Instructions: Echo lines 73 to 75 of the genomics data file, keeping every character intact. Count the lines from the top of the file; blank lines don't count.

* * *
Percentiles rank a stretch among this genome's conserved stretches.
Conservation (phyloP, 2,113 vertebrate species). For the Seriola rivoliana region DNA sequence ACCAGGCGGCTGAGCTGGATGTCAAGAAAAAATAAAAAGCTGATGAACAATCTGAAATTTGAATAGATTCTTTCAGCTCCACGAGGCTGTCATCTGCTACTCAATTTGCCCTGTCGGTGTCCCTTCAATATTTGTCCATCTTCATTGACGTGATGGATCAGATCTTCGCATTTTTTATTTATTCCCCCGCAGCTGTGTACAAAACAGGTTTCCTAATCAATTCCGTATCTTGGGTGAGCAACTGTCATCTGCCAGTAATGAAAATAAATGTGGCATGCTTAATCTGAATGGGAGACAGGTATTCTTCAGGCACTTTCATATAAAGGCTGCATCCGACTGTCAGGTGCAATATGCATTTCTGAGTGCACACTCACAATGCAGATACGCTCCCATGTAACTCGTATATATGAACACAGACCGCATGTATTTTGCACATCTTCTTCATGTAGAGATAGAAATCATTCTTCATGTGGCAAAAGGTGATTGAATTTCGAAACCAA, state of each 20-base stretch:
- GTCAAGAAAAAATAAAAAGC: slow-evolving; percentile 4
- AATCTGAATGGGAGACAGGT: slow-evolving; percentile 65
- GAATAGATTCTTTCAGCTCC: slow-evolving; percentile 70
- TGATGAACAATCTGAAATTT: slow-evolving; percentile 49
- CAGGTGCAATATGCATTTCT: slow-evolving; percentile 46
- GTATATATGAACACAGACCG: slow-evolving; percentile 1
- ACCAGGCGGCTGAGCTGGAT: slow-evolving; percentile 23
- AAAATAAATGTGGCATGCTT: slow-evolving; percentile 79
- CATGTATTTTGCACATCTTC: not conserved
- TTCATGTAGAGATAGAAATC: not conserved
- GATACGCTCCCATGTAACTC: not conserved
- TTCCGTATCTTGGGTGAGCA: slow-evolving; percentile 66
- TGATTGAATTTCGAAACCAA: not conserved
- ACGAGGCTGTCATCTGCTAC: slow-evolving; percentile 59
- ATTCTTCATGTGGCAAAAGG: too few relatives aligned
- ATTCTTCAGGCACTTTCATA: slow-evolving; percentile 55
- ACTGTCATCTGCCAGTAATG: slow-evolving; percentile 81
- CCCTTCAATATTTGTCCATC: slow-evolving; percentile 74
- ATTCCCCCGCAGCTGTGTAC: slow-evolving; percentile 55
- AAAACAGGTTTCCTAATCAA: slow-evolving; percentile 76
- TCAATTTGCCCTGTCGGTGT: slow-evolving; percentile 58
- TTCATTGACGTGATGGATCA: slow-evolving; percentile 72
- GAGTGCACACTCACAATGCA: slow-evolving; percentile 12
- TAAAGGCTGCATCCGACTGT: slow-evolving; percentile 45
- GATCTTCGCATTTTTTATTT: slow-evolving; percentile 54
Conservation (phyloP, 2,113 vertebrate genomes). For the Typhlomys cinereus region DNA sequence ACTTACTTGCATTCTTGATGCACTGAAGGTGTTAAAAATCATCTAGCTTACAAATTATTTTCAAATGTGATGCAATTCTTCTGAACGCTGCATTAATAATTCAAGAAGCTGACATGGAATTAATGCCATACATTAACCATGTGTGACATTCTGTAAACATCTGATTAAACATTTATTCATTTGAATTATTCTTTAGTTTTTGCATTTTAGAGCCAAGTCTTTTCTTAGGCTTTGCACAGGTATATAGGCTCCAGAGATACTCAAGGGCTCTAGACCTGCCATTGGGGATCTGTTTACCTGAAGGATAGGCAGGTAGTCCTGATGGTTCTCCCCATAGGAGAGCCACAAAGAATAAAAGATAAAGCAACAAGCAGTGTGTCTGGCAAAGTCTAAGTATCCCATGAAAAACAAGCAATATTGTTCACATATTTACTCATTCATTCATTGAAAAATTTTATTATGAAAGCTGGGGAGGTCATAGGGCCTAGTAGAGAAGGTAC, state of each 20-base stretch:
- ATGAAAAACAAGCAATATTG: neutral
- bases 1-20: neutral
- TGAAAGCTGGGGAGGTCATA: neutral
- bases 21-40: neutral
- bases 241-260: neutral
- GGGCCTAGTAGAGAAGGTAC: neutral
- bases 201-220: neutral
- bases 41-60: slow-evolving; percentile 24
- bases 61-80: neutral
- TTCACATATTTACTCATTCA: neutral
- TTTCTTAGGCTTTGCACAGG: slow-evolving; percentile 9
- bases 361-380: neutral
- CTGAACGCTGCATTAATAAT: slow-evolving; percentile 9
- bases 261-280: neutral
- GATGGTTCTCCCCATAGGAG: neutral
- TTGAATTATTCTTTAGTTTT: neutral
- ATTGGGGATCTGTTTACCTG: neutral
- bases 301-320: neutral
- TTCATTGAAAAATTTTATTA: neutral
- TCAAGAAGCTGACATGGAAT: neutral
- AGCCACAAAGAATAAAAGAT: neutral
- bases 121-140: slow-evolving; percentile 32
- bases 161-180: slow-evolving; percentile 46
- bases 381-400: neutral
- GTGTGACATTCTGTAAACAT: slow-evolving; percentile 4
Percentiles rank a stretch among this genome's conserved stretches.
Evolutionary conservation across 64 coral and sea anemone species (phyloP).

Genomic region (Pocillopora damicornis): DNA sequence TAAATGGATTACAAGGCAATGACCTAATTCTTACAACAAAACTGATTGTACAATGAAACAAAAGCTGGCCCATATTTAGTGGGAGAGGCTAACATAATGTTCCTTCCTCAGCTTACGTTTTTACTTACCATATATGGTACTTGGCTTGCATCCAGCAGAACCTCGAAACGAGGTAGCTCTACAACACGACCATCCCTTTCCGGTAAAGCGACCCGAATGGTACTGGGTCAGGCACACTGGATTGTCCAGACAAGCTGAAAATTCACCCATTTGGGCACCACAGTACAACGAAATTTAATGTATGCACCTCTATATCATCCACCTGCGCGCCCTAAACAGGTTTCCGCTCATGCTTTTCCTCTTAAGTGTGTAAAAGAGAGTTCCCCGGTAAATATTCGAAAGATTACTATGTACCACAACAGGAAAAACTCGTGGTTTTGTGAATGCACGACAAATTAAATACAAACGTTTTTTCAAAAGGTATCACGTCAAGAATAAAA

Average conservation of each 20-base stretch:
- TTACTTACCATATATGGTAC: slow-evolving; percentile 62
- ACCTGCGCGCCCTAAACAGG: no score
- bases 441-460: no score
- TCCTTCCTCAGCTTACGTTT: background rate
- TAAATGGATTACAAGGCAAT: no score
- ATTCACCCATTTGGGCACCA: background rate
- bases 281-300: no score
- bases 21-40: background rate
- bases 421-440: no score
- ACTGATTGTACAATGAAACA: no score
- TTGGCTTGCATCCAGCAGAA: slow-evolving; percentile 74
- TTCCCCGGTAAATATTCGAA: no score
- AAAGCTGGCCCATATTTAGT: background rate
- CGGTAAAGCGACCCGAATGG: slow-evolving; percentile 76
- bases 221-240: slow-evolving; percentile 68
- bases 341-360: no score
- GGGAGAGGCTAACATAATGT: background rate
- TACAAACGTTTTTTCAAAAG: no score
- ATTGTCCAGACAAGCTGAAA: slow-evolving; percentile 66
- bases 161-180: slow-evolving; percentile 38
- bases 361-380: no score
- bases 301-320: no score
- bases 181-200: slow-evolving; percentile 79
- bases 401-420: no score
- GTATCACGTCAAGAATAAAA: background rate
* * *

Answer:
- bases 341-360: no score
- GGGAGAGGCTAACATAATGT: background rate
- TACAAACGTTTTTTCAAAAG: no score